The FCC needs to provide confirmation of the distributed denial of service (DDoS) attack its chief technology officer said impeded the filing of comments to its website. It must also investigate the alleged manhandling of a reporter trying to ask a question of a commissioner.
The DDoS attack info may have to be finessed if making the information public has privacy implications.
The FCC also needs to investigate that incident in which a journalist says he was pinned against a wall for trying to get information from a public figure in a public space. There may be other explanations for what sounds like a Trumpian interaction with the “enemies of the people,” but the FCC needs to make them.
We are not ready to lump the FCC in with the anti-press attacks elsewhere in the Trump administration (or in Montana, for that matter). There are many factors involved, including the threats to the safety of both FCC chairman Ajit Pai and the commissioner involved in the incident, Michael O’Rielly, that had guards on alert.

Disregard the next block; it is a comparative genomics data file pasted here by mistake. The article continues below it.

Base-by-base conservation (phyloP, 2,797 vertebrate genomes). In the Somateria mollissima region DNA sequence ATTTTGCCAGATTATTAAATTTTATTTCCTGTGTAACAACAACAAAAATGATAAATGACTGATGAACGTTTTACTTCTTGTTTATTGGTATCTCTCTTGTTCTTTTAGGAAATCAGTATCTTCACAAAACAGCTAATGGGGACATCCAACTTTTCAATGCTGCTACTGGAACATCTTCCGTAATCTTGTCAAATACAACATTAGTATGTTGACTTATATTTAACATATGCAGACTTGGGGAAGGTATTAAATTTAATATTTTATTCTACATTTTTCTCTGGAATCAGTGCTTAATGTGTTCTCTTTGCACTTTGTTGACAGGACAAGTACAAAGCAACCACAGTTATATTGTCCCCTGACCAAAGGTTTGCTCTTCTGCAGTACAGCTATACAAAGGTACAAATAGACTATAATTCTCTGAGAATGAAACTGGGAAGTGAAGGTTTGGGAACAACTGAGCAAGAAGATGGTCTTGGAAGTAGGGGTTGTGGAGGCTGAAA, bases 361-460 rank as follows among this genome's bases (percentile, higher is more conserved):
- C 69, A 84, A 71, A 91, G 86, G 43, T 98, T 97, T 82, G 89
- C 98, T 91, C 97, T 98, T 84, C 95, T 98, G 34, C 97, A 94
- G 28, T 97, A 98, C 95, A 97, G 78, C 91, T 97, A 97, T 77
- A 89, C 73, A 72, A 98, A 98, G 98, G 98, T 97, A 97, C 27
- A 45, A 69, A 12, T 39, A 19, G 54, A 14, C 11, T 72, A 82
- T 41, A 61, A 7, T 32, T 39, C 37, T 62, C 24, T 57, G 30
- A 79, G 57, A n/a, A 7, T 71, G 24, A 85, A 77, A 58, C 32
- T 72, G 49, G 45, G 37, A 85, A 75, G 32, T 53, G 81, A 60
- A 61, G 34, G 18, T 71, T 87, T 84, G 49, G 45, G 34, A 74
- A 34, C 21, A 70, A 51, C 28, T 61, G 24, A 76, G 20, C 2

If there is a problem with overzealous security, it needs to be dealt with. Unfortunately, President Donald Trump’s unrelenting attacks on the media have created an “us vs. them” mentality that appears to condone such heavy-handedness. But there is no place for racist or threatening attacks on the FCC’s Republican commissioners for their position on network neutrality.
The president’s apparent belief that the world is made up of either winners or losers contributes to the kind of division that leaves both sides susceptible to misunderstanding and overreaction.
If the FCC is to deliver on the transparency mission of its new chairman, it must respond forthrightly to requests for explanations and take steps to correct whatever problems it identifies.
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